A resounding silence surrounds an event to take place at the end of this month that, in theory at least, has great significance for the health of the people of Africa. Dr Ebrahim Samba is to step down after serving his maximum two terms of office as Director of WHO's Africa Region (WHO/AFRO). A new leader for WHO's governing body in the African region must therefore be nominated when the Regional Committee meets in Brazzaville, Republic ofCongo, between Aug 31 and Sept 3.
Such disinterest in a new UN health leader in the continent with the world's most pressing disease burden seems at first glance astonishing. However, a little familiarity with WHO and its African Office makes the lack of debate more understandable. Although five candidates have been put forward for the post, none has mounted a public election campaign and their names do not even merit mention on WHO's website. In addition, the political negotiations key to the nomination are taking place behind closed doors and committee members will vote for their favoured candidate by secret ballot. The five candidates are Dr Dogratias Barakamfitiye (Burundi), Dr Phetsile Kholekile Dlamini (Swaziland), Dr Evaristo
Njelesani (Zambia), Dr Francis Gervase Omaswa (Uganda), and Dr Lus Gomes Sambo (Angola).
Few would envy the job that the new WHO/AFRO Director must take on. This region has by far the highest disease burden coupled with the lowest level of economic development in the world, and is besieged by corruption, poor governance, political instability, and civil strife. Despite these constraints, it is clear that the regional office could do better. Indeed many commentators are privately and scathingly critical of its composition
and working practices. WHO/AFRO's weaknesses are typical of a large organisation: ineffective and self-serving central management and demoralised and unsupported rank-and-file staff.
At the heart of the regional office's ineffectiveness is its acting as a political rather than a technical agency. Recruitment of senior staff is rarely based on competence or qualification. In particular, appointments of country representatives, who should coordinate WHO efforts in their countries, are often paybacks for political or other favours. The regional office thus has strong, some might say incestuous, relations with African governments at the ministry level, to the extent that senior health ministry officials see WHO/AFRO as their future retirement home. As a result, the culture of leadership within the regional organisation tends to be autocratic, excessively bureaucratic, and highly centralised--a culture that dismally fails to motivate staff at the country level.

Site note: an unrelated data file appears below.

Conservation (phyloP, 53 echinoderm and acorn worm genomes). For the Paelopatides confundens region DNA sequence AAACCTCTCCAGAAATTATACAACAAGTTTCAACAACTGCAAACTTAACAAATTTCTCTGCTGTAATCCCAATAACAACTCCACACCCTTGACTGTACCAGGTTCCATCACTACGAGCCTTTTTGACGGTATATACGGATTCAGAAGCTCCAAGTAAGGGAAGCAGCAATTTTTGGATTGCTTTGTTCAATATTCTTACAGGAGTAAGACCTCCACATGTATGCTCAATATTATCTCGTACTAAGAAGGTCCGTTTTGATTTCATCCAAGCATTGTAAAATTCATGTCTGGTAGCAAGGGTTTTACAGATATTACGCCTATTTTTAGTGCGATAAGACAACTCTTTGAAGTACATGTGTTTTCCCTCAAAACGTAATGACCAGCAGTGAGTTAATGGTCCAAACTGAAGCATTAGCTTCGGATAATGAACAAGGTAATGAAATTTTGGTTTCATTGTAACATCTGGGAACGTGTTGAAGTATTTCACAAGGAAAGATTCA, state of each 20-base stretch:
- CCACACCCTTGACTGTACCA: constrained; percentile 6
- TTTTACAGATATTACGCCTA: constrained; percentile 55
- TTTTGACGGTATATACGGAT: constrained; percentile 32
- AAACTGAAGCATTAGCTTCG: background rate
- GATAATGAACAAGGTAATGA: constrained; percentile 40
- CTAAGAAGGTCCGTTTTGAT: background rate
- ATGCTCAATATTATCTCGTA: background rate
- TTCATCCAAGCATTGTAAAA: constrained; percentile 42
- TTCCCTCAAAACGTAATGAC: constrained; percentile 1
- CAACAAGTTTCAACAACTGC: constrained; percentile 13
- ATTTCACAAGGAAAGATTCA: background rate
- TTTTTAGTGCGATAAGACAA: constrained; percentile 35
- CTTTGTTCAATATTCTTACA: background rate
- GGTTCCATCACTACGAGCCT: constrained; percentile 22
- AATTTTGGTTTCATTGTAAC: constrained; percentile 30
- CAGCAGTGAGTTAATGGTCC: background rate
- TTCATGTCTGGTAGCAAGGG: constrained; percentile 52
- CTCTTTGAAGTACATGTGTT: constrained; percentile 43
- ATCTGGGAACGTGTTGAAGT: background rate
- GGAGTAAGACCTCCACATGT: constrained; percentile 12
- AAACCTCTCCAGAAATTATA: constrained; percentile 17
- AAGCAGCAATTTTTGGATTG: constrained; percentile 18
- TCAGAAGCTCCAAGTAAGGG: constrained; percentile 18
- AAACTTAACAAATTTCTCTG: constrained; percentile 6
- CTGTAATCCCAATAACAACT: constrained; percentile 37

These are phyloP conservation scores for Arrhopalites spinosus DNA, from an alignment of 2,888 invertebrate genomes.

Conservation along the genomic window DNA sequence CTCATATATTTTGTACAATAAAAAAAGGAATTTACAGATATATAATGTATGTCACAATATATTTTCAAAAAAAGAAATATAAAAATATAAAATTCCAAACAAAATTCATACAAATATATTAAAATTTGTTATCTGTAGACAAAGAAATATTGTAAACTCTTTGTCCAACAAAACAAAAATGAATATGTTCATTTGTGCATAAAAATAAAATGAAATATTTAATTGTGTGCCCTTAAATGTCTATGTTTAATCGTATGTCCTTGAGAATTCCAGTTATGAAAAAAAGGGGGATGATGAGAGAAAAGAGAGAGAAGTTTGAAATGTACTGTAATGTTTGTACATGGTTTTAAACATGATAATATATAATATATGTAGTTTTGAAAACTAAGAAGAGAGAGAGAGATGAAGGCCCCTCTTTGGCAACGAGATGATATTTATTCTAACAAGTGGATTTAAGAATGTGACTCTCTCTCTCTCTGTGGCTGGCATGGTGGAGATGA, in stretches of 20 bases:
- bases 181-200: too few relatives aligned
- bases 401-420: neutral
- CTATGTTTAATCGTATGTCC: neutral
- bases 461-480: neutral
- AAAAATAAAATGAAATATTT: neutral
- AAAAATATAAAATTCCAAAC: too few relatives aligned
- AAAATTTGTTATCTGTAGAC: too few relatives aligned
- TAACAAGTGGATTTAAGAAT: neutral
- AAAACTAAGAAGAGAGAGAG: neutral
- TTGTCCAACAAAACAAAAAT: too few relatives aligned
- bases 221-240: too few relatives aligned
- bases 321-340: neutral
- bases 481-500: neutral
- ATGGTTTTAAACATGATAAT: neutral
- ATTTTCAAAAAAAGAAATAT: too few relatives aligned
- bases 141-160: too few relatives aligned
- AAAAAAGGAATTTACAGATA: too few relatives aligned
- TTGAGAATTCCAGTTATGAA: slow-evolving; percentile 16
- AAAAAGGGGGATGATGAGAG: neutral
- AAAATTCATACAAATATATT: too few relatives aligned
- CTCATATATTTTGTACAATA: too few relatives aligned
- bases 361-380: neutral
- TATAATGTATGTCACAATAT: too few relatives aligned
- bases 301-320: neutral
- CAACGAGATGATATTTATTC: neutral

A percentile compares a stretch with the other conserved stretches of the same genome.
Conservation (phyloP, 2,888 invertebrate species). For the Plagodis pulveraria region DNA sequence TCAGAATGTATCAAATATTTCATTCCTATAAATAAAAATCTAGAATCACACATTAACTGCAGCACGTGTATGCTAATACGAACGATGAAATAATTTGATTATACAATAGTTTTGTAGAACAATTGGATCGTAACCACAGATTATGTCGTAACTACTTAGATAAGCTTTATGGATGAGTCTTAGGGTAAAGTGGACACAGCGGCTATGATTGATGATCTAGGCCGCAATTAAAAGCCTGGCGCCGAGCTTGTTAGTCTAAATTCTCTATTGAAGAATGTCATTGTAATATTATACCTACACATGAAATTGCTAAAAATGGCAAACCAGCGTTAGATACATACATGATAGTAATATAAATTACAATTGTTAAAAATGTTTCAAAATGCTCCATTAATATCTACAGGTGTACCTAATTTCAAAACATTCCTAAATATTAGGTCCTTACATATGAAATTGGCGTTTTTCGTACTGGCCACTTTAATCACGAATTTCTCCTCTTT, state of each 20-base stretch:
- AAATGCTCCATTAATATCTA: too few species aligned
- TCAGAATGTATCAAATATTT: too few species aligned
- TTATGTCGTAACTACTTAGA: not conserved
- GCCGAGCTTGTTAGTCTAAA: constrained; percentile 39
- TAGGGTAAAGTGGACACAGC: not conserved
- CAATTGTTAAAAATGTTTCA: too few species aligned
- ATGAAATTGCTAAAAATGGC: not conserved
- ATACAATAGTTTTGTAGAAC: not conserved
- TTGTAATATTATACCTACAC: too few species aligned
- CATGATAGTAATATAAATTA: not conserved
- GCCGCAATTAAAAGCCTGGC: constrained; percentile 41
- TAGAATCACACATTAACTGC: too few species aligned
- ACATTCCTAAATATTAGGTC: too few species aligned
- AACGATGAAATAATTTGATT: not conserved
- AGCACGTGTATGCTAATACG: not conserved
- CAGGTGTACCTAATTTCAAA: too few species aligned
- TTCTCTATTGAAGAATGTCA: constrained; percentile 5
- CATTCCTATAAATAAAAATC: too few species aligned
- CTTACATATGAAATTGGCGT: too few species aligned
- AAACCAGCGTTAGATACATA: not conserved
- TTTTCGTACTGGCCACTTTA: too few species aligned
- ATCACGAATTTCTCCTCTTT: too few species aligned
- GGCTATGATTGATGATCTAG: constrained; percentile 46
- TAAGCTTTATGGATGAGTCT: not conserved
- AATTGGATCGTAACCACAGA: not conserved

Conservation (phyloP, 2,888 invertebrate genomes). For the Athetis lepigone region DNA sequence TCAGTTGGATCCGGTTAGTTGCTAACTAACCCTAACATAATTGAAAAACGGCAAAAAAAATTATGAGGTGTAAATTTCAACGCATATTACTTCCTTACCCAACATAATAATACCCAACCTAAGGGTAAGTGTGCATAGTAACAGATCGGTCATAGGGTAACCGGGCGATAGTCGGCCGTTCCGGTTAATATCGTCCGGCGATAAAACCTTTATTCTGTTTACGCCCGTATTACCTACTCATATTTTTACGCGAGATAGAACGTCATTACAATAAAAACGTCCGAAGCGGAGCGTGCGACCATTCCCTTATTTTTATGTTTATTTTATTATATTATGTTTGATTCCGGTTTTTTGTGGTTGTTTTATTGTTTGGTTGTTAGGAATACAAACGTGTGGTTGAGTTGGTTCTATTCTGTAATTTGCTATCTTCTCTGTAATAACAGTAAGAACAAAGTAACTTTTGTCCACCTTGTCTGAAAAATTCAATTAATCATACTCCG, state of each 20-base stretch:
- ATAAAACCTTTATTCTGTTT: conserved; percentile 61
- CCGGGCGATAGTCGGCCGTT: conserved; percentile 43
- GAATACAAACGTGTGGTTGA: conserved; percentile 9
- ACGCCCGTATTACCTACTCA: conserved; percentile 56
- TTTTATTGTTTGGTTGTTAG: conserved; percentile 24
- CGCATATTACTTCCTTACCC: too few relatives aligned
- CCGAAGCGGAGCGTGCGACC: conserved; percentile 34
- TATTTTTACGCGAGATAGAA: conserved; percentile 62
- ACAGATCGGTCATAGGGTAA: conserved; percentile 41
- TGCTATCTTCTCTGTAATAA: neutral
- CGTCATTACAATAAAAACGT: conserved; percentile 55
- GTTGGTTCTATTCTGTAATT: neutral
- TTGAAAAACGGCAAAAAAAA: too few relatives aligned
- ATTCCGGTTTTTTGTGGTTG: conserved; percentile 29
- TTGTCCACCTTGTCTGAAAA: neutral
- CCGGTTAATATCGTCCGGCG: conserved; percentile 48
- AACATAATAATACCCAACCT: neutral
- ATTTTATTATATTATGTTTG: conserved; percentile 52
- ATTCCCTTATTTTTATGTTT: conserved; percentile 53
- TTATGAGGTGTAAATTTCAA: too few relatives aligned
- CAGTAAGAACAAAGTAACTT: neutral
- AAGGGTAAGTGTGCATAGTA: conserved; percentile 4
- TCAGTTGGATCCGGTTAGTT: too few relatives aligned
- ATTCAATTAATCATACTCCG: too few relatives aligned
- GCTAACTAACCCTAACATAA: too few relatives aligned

There is much that WHO can do at the Geneva headquarters, at regional, and at country level to improve this failing situation. First and foremost, the damagingly close political ties between WHO/AFRO and the member-state governments must be loosened and the agency must reorient its core function towards technical health expertise. Accordingly, transparent,
binding procedures must be put in place to ensure that country representatives are appointed on the basis of competence and qualification.
There are strong arguments for decentralisation of WHO/AFRO to at least four or five subregions. Such action could allow better assessment of the array of health problems within the 46 countries that make up the African region and more tailored support to struggling country offices. The overall Director of the region should be selected on the basis of management expertise and a proven record of leadership in a large organisation. Moreover, the Director should ensure that funds from WHO headquarters and donors are channelled effectively to where they are needed on the basis of evidence rather than ideology or political expedience.